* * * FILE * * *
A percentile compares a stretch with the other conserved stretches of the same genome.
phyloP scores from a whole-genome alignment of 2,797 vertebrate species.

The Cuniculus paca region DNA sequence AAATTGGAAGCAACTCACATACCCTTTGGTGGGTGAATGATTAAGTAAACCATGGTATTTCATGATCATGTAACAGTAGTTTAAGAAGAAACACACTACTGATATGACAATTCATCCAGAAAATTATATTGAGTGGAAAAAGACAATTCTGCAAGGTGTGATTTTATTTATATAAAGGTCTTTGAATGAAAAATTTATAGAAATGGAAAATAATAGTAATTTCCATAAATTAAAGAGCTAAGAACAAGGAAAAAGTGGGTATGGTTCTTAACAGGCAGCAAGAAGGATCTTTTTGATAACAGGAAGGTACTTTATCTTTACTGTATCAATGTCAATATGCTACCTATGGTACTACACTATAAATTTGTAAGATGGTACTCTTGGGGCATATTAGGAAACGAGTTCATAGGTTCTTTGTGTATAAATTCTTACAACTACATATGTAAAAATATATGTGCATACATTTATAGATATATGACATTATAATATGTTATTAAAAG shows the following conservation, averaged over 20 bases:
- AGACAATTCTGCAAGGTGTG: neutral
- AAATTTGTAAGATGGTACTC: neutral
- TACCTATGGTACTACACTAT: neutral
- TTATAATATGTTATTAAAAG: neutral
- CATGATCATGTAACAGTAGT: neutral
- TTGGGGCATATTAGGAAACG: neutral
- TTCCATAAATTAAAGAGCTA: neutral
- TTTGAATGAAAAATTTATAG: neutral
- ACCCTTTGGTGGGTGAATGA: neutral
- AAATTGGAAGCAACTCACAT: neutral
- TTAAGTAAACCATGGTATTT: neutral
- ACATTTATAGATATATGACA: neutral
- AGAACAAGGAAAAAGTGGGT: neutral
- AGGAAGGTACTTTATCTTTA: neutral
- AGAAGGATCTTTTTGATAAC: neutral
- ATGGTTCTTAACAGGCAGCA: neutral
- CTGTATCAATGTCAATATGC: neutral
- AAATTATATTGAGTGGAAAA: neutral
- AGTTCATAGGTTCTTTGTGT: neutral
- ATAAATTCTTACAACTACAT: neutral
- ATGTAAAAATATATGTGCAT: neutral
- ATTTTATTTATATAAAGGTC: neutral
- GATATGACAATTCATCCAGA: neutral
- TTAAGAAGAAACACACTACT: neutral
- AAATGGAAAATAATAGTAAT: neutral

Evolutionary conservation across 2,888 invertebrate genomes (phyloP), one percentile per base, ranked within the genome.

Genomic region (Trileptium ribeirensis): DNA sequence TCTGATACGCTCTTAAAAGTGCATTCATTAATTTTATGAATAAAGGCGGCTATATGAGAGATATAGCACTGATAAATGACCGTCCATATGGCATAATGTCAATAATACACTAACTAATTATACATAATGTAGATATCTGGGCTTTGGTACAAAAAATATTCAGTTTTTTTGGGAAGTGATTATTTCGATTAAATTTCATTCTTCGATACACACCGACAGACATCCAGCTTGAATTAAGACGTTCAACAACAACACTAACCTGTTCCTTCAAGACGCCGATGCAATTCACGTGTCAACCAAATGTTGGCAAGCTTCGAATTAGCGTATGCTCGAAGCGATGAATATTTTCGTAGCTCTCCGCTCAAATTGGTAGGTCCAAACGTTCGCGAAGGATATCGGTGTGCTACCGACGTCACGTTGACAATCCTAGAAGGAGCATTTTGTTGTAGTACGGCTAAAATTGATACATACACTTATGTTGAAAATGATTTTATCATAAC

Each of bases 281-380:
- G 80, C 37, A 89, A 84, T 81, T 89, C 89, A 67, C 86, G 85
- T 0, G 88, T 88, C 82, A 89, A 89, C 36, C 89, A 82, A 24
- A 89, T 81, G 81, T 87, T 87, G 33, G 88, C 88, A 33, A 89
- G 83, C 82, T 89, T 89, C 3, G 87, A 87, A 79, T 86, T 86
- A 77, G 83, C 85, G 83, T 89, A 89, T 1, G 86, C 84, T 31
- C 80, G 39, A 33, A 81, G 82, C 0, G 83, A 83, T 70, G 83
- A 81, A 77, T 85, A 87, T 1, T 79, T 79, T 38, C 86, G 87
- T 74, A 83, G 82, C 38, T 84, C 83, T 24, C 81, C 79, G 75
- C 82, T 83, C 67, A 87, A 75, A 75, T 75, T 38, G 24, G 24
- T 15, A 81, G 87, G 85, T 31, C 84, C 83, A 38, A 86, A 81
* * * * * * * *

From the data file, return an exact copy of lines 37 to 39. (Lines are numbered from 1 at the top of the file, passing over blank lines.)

- C 80, G 39, A 33, A 81, G 82, C 0, G 83, A 83, T 70, G 83
- A 81, A 77, T 85, A 87, T 1, T 79, T 79, T 38, C 86, G 87
- T 74, A 83, G 82, C 38, T 84, C 83, T 24, C 81, C 79, G 75